All of your questions are answered here every day. You should probably read a little here. However, here are the answers again:
1. What is the heel-to-toe technique? (please excuse if I'm butchering the terminology)
Heel-toe is using one foot to operate two pedals. It can be done many different ways depending on your pedals and your feet. I like to straddle the brake and accelerator with the sides of my foot.
A lot of people like to use their heel on the accelerator and toe on the brake, but my foot doesn't twist in that direction. For cars whose accelerator and brake are far apart, I use my heel on the brake and toe on the accelerator.
It is done any time you might want to operate all three pedals at once. Common scenarios include racing, where you need to brake aggressively as you enter a turn while simultaneously rev-matching a shift, and steep hill launches.
2. What are some no-no's for breaking in a new (2011-2012) manual transmission?
If you smell a severe clutch burning smell (smells just like brakes burning), give it a rest. Other than that, enjoy it.
2.a I heard from someone that you have to drive the first thousand miles without revving over 3000 RPM's. Is this true and why?
That has nothing to do with manual transmissions, that's just that person's strategy for breaking in the engine. There are a variety of engine break-in strategies, each with some decent reasoning behind them. As far as I can tell it really doesn't matter, although I suspect it mattered 50 years ago when engines weren't built as well as they are now.
3. What is the best way to approach a stoplight?
3.a I've experimented with putting the car in neutral and coasting up to the light, downshifting from 5 to 4th to 3rd etc. and lastly, holding in the clutch petal and braking when I get near the light. I know neutral is unsafe as the car is out of gear, but is it necessary to downshift to approach a light or stopsign instead of using the clutch pedal only, and which saves more gas?
Neutral coasting is not unsafe for a decent driver. If it is unsafe for you, there is a fundamental problem with your driving and if you MUST drive you should be in an automatic.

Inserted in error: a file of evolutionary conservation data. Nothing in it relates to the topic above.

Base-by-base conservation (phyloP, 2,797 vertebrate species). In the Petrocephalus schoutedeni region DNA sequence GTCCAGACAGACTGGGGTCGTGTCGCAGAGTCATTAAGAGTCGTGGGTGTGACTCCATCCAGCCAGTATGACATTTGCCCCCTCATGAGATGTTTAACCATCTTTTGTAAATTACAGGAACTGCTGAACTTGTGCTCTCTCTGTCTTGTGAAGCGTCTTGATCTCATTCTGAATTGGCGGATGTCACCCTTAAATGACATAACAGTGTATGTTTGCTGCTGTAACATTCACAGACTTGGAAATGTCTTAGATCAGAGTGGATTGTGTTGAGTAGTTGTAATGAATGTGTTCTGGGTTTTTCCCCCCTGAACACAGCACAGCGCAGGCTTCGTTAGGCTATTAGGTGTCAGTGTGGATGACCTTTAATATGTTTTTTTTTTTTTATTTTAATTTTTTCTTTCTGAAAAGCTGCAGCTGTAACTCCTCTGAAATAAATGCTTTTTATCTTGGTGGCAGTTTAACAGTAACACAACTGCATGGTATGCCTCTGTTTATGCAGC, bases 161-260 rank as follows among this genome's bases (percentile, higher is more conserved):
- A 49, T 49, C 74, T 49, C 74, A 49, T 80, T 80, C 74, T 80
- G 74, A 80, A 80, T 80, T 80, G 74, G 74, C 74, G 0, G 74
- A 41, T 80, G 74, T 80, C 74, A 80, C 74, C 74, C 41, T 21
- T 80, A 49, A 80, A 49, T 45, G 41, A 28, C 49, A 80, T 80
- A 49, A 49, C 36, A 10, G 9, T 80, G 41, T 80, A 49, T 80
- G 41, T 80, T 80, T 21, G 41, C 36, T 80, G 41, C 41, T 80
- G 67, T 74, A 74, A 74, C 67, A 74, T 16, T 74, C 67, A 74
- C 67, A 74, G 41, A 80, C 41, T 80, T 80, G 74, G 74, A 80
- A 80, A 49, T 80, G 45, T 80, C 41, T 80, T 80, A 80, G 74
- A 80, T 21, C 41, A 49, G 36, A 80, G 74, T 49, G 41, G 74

Coasting (neutral or declutched, either way) may or may not save fuel, depending on how willingly your car's computer will engage DFCO (Deceleration Fuel Cut Off).
You should do whatever makes you comfortable. Downshifting a gear at a time is fine. Staying in a gear until you are forced to declutch/shift is fine. Neutral or declutched coasting is fine.
4. Does stalling the car hurt it and how?
4.a Does popping the clutch hurt the car and how?
Yes. It puts huge amounts of shock force through your entire drivetrain.
4.b How does shifting without the clutch hurt the car?
Done inaccurately, it forces your transmission's synchronizers to do the work that the clutch or you should have done. They aren't meant for that job and will wear out very quickly. Done accurately, which takes practice and skill, it ought to be ok, although it's more appropriately done on unsynchronized transmissions (as found in large commercial trucks).
5. What kind of driving can prolong the transmission/ what really tears it up?
If you want to pick nits, you can double-clutch every shift perfectly and practice perfect launching...however, the transmission is designed to last as long as the rest of the car for people who do NOT go to all that effort. What tears it up is hard abuse, like someone who wishes he was racing would do. No-lift shifting, clutch popping, shoving it into gear too fast for the synchronizer, etc.
6. What is the double-clutching method?
It is when you shift to neutral, engage the clutch, rev-match, and then shift to your gear. It does the work that the synchronizer would normally do. It is one of the most common things we discuss here, so feel free to read up on it in more detail.
What do you drive now? You imply that you have a new car.
1980 Buick LeSabre 4.1L 5MT
Put your car in your sig!
Learn to launch/FAQs/lugging/misused terms: meta-sig
Humans have rear-biased AWD. Cows have 4WD